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Possible Link Between Dry Eye Disease and Migraine

Older adults of both sexes may be at higher risk.

A PPM Brief

Recent research1 out of the University of North Carolina aimed to determine stronger evidence of a link between dry eye disease (DED) and migraine. DED, a multifactorial disorder of the tear film and ocular surface resulting in discomfort, visual disturbance, increased tear film osmolarity, and tear film instability, has an estimated prevalence of 7.4% to 33.7% in the United States.2 The disorder can lead to inflammation of the ocular surface and a low quality of life.

In a retrospective case-control study, researchers examined 72,969 patients (all older than 18 years) from University of North Carolina–affiliated ophthalmology clinics during the period of May 1, 2008 through May 31, 2018. The base population consisted of 41,764 men (57.2%) and 31,205 women (42.8%). Of the subjects, 5,352 (7.3%) had a migraine headache diagnosis and 9,638 (13.2%) had diagnosed DED.

The odds of having DED with a diagnosis of migraine headaches was 1.72 (95% CI, 1.60-1.85) times higher than that of patients without migraine headaches after adjusting for sex and age groups. After excluding individuals with confounding factors (eg, use of specific medications, a history of rheumatoid arthritis, Sjögren’s syndrome, lupus, or a history of cataract or refractive surgery) the odds of having DED given a diagnosis of migraine headaches was 1.42 (95% CI, 1.20-1.68) times higher than that of patients without migraine headaches among a patient population of 39,306 individuals.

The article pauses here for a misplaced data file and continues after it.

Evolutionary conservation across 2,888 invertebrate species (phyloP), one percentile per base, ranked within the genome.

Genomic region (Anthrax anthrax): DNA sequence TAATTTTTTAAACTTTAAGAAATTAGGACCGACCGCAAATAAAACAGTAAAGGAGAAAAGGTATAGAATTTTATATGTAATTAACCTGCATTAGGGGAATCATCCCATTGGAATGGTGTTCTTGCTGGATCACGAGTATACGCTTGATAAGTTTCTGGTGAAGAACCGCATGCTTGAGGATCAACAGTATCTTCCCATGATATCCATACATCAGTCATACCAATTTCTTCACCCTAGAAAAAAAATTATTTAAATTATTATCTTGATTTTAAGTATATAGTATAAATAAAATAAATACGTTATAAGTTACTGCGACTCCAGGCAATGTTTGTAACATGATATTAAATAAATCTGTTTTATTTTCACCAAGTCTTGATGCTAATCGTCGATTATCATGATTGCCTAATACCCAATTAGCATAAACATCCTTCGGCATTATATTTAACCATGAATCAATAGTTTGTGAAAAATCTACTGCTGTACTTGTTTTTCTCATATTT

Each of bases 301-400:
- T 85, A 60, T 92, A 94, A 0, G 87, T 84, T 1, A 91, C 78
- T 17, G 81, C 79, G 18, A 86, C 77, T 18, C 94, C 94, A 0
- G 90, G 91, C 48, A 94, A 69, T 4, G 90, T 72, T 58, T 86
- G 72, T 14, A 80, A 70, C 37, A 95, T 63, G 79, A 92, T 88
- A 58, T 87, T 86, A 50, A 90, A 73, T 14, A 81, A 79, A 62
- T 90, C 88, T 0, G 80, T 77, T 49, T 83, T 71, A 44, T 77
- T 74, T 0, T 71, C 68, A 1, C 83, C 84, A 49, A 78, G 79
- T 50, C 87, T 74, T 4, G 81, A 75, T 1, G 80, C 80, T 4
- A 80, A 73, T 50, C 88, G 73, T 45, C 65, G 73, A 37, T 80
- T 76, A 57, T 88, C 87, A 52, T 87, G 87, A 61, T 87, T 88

Older adults of both sexes may be at higher risk. (Source: 123RF)

Not including the confounding factors, men between the ages of 55 to 64 and women across all age groups exhibited odds ratios (ORs) between migraine headaches and DED that suggested an association. After accounting for the confounding factors, men (OR, 1.96; 95% CI, 1.02-3.77) and women (OR, 2.47; 95% CI, 1.75-3.47) 65 years or older exhibited ORs suggesting an association.

The findings suggest that patients with migraine are more likely to have comorbid DED, although “the exact mechanism underlying the relationship between migraine headaches and DED is unclear,” the researchers wrote. “However, it is well established that underlying inflammatory processes play a significant role in the pathogenesis of both disorders.”

The researchers suggested that physicians caring for migraine patients should be aware that these patients may also be at risk for comorbid dry eye disorder.

Last updated on: May 28, 2019
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